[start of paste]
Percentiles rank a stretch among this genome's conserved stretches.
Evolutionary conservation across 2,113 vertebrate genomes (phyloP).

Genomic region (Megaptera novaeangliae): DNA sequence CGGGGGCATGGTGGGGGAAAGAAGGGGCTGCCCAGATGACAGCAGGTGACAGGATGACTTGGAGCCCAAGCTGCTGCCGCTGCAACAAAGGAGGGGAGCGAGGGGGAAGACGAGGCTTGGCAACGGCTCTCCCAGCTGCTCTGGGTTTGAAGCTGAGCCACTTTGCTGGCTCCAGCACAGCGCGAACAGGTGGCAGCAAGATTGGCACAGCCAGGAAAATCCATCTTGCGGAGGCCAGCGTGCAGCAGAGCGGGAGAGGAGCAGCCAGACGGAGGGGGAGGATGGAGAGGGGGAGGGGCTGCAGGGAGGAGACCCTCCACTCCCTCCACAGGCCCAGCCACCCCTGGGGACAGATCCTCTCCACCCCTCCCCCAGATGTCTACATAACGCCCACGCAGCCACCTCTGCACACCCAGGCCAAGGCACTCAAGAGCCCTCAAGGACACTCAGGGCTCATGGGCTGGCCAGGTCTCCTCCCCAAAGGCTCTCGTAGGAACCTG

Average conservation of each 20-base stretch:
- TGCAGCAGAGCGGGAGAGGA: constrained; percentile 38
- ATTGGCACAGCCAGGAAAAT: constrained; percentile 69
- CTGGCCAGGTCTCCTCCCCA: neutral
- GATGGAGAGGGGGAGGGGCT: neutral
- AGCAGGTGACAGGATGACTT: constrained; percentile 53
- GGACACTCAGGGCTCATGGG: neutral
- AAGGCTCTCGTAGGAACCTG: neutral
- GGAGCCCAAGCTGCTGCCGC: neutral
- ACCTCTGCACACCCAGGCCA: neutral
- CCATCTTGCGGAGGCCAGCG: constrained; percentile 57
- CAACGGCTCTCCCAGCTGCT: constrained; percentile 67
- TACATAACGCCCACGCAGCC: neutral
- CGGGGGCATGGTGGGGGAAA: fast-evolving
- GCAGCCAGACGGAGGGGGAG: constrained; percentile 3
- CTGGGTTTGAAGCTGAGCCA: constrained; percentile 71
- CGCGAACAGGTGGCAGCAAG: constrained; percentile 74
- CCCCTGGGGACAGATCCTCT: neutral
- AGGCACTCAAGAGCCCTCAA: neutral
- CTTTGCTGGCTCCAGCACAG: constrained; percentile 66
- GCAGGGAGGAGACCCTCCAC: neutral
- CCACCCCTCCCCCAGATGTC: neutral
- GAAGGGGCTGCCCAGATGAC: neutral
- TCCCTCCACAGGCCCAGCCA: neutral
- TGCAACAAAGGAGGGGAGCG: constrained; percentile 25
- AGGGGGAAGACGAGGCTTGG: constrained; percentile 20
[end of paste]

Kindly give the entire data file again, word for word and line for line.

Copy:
Percentiles rank a stretch among this genome's conserved stretches.
Evolutionary conservation across 2,113 vertebrate genomes (phyloP).

Genomic region (Megaptera novaeangliae): DNA sequence CGGGGGCATGGTGGGGGAAAGAAGGGGCTGCCCAGATGACAGCAGGTGACAGGATGACTTGGAGCCCAAGCTGCTGCCGCTGCAACAAAGGAGGGGAGCGAGGGGGAAGACGAGGCTTGGCAACGGCTCTCCCAGCTGCTCTGGGTTTGAAGCTGAGCCACTTTGCTGGCTCCAGCACAGCGCGAACAGGTGGCAGCAAGATTGGCACAGCCAGGAAAATCCATCTTGCGGAGGCCAGCGTGCAGCAGAGCGGGAGAGGAGCAGCCAGACGGAGGGGGAGGATGGAGAGGGGGAGGGGCTGCAGGGAGGAGACCCTCCACTCCCTCCACAGGCCCAGCCACCCCTGGGGACAGATCCTCTCCACCCCTCCCCCAGATGTCTACATAACGCCCACGCAGCCACCTCTGCACACCCAGGCCAAGGCACTCAAGAGCCCTCAAGGACACTCAGGGCTCATGGGCTGGCCAGGTCTCCTCCCCAAAGGCTCTCGTAGGAACCTG

Average conservation of each 20-base stretch:
- TGCAGCAGAGCGGGAGAGGA: constrained; percentile 38
- ATTGGCACAGCCAGGAAAAT: constrained; percentile 69
- CTGGCCAGGTCTCCTCCCCA: neutral
- GATGGAGAGGGGGAGGGGCT: neutral
- AGCAGGTGACAGGATGACTT: constrained; percentile 53
- GGACACTCAGGGCTCATGGG: neutral
- AAGGCTCTCGTAGGAACCTG: neutral
- GGAGCCCAAGCTGCTGCCGC: neutral
- ACCTCTGCACACCCAGGCCA: neutral
- CCATCTTGCGGAGGCCAGCG: constrained; percentile 57
- CAACGGCTCTCCCAGCTGCT: constrained; percentile 67
- TACATAACGCCCACGCAGCC: neutral
- CGGGGGCATGGTGGGGGAAA: fast-evolving
- GCAGCCAGACGGAGGGGGAG: constrained; percentile 3
- CTGGGTTTGAAGCTGAGCCA: constrained; percentile 71
- CGCGAACAGGTGGCAGCAAG: constrained; percentile 74
- CCCCTGGGGACAGATCCTCT: neutral
- AGGCACTCAAGAGCCCTCAA: neutral
- CTTTGCTGGCTCCAGCACAG: constrained; percentile 66
- GCAGGGAGGAGACCCTCCAC: neutral
- CCACCCCTCCCCCAGATGTC: neutral
- GAAGGGGCTGCCCAGATGAC: neutral
- TCCCTCCACAGGCCCAGCCA: neutral
- TGCAACAAAGGAGGGGAGCG: constrained; percentile 25
- AGGGGGAAGACGAGGCTTGG: constrained; percentile 20